Advanced Kiosks, an industry-leading supplier of computer self-service kiosks, recently announced a partnership with LanguageLine Solutions to provide video interpretation services for 41 languages, including American Sign Language (ASL). Audio-only interpretation is provided in more than 240 languages.
In just seconds, the new service will connect directly to LanguageLine’s team of more than 12,000 professional interpreters. The language-access service will be offered through a kiosk system created with an innovative mix of touch screen technology and video conferencing capabilities.
Both companies have a long history of using technology to bridge communication gaps. LanguageLine has been providing interpretation and translation services for almost 40 years, working closely with the Limited English Proficient and the Deaf and Hard-of-Hearing communities. Advanced Kiosks has nearly 20 years of experience creating ADA compliant self-service kiosks, allowing equal access to goods and services offered by their clients.
The first joint product offering will be a touch-screen kiosk to facilitate one-touch, on-demand language access. A user of the device will be able to select a language and their preference for audio or video, all without needing to look up any web addresses or phone numbers.
We spoke with Jeff LeBlanc, Director of User Experience at Advanced Kiosks, about the collaboration and the expanding demand for self-service.
How has COVID-19 affected your business?
We’re extremely fortunate. Since the mid-year point, our business has been going gangbusters. Self-service is at the forefront of people’s minds. Social distancing is a priority, which means that self-service is “in.”
We’re seeing so many projects coming in for essential services: housing authorities, temperature scans, mask screenings, bill payments. There is interest across a broad array of categories.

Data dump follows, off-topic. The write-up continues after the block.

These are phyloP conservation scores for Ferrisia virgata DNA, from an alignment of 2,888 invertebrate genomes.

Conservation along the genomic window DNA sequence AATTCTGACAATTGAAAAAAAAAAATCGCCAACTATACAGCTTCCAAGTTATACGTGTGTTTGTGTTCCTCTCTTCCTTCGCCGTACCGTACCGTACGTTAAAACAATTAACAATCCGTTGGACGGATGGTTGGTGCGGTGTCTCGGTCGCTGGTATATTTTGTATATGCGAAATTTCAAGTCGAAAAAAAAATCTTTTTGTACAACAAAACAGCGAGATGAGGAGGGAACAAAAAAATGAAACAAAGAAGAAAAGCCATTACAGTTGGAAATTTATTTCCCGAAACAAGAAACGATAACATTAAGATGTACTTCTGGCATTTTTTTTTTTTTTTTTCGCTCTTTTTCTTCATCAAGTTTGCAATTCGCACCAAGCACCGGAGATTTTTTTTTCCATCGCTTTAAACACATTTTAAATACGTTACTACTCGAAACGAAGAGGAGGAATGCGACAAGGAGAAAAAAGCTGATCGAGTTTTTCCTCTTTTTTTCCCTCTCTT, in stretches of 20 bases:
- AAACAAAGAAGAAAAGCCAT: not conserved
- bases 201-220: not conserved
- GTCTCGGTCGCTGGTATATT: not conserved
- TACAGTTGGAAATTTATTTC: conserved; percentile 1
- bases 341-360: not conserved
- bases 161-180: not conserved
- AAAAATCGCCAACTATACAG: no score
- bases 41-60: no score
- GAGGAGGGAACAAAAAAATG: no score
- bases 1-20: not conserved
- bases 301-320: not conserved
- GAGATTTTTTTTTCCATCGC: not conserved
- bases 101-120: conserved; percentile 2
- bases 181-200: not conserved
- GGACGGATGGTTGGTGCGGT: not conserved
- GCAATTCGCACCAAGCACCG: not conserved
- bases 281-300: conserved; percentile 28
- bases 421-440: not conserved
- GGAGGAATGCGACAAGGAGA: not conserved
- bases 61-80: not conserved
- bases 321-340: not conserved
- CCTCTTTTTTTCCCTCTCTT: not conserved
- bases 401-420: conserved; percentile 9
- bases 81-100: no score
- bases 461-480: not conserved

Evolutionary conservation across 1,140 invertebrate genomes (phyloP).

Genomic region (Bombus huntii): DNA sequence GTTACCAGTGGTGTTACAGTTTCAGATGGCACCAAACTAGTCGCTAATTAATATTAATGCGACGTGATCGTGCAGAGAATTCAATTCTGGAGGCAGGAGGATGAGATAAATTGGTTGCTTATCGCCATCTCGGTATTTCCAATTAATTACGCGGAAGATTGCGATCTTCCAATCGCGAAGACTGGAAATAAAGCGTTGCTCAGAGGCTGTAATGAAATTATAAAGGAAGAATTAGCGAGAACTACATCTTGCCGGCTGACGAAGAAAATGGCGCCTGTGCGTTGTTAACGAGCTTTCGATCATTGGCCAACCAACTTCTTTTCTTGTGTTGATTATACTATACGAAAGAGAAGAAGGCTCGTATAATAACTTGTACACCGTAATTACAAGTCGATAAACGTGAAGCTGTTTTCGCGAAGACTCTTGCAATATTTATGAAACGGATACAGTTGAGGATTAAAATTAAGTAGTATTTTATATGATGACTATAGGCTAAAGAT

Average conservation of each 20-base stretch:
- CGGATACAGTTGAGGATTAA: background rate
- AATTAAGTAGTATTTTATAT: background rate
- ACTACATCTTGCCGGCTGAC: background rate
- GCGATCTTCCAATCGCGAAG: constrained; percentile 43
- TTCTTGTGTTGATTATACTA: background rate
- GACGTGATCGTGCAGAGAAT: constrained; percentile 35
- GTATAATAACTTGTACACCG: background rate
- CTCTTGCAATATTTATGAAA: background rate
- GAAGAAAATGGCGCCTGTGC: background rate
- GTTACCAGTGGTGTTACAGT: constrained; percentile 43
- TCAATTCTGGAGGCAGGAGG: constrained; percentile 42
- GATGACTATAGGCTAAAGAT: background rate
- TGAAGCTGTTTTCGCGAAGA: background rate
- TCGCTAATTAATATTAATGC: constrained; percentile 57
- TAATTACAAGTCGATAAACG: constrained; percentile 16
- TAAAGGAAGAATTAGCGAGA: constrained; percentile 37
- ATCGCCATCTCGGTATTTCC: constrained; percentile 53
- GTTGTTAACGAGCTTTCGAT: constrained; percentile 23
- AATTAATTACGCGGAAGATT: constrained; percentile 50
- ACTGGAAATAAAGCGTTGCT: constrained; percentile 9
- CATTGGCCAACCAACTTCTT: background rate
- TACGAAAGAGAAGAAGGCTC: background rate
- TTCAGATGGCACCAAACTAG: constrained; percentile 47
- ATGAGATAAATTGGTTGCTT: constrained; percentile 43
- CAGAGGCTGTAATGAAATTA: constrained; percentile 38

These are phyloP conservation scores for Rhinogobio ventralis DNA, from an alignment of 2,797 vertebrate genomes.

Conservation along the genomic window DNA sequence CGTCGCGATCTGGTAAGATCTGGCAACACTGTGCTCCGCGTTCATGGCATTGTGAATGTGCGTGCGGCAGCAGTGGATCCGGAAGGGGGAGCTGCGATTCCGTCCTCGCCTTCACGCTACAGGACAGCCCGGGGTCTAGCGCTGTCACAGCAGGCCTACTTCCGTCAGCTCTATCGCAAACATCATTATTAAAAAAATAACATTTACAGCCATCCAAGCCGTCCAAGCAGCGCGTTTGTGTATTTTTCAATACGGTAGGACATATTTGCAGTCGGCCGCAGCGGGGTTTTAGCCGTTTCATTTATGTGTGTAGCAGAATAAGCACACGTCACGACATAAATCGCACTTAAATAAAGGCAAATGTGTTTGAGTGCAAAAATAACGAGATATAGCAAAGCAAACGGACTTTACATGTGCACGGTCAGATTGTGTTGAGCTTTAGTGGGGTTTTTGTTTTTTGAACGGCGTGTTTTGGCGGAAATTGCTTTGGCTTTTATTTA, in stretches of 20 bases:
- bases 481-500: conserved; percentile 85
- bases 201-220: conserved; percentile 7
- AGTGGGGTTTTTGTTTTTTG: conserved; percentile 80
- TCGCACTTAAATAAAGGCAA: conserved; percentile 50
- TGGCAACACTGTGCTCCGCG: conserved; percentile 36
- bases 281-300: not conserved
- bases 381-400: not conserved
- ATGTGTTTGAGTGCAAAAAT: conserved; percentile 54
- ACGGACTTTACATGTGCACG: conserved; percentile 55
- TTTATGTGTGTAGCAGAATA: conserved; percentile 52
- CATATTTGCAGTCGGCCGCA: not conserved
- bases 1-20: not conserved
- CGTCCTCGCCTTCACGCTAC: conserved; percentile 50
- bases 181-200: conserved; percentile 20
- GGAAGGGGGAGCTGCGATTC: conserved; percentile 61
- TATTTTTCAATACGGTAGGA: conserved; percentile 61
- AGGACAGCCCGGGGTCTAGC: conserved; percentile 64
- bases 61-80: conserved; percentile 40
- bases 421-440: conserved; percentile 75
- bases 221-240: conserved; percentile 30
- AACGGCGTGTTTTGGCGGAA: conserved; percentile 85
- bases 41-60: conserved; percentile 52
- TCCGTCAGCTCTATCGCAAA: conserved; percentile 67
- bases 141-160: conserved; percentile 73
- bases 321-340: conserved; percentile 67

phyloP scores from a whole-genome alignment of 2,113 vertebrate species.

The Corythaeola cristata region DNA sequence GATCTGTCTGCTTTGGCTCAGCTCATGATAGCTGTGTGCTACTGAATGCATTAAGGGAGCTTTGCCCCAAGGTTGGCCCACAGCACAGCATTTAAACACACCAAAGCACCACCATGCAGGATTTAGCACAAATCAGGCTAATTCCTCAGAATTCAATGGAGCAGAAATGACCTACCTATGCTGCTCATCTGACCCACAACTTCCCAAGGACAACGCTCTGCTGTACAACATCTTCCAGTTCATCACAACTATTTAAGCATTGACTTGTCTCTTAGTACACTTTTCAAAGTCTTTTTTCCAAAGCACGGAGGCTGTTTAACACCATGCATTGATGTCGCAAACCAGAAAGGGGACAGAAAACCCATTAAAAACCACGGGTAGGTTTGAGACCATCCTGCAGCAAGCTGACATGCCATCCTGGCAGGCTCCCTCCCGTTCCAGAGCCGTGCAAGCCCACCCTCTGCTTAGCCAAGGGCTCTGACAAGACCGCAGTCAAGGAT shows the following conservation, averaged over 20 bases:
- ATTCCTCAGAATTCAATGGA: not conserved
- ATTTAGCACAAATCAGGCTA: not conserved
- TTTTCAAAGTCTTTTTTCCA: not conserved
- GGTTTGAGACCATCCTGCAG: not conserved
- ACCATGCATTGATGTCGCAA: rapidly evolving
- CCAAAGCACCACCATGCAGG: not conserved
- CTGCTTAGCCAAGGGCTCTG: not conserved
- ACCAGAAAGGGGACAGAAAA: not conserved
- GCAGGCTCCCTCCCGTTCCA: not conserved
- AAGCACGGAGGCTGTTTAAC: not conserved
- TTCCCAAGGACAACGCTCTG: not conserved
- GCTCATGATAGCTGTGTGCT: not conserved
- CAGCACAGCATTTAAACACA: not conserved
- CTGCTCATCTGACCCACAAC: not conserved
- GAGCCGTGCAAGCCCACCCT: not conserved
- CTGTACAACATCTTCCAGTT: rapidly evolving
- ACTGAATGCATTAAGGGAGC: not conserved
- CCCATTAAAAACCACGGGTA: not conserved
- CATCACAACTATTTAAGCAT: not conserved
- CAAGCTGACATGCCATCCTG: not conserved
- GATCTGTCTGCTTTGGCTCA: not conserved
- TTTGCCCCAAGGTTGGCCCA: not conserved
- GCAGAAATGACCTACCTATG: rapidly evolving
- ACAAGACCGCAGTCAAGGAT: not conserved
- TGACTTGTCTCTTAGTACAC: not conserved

COVID-aside, has self-service been growing in popularity?
Yes. Places are looking for efficiency and increased throughput via automation. They’re not necessarily reducing headcount, but they are increasing efficiency. McDonald’s is a familiar example. They had customers entering their orders on a kiosk, which enabled the person who had once been behind the counter to do other things.
Pre-COVID, the expansion of kiosks was about increasing efficiency and throughput. With COVID it’s about social distancing and maintaining critical services.
How much does the potential usefulness of kiosks grow when you add the availability of 240 languages?
Healthcare organizations and government agencies are required to provide meaningful access to language services. By solving the language challenge, now kiosks can be made broadly available in these settings. Likewise, commercial businesses that have multilingual audiences may also be more intrigued now that professional interpretation is available in more than 240 languages.
How would you describe your Interpretation Kiosk?
The Interpretation Kiosk is a touchscreen kiosk with dual handsets for privacy. The English speaker and non-English speaker can each pick up a handset and easily access a LanguageLine interpreter through the touchscreen. In addition to audio-only interpretation being available in 240 languages, there is also video interpretation in 41 languages, including American Sign Language for the Deaf and Hard of Hearing community.
We also have a model without the handsets for instances in which privacy is not an issue. In that instance, we have a similar model with a microphone and speakers.
Our standard model has a 22-inch screen, which really enhances the overall experience. It’s much more visual than an iPad, for example.
We understand you’re also developing a “touchless” kiosk, a la “Minority Report” where the hand does not actually make contact with the screen.
We’re in a touchless world, so we’re excited about it. The touchless kiosk is in beta now. It uses a depth-sensor camera that allows the user to function at a distance from the machine. As the user points toward the screen, it registers a click.
Getting back to the kiosks you currently have available, where do you see them being most useful?
It will go anywhere there is a need for a static machine – one that is not portable and is bolted down. We’re talking about lobbies, reception desks, nurses’ desks …
Can you give us an example of a deployment that shows your technology in action?
San Francisco International Airport is a worldwide hub and they prioritize access. We created a kiosk that functions as a remote help desk. Let’s say that an international traveler needs help and wants to talk with someone at the airport desk. The traveler walks up to the desk and picks up a handset; meanwhile, the desk agent has a headset they plug into a jack. An interpreter comes on the line in the appropriate language and soon everyone is having a conversation.
Learn more about Advanced Kiosks by visiting their website or calling .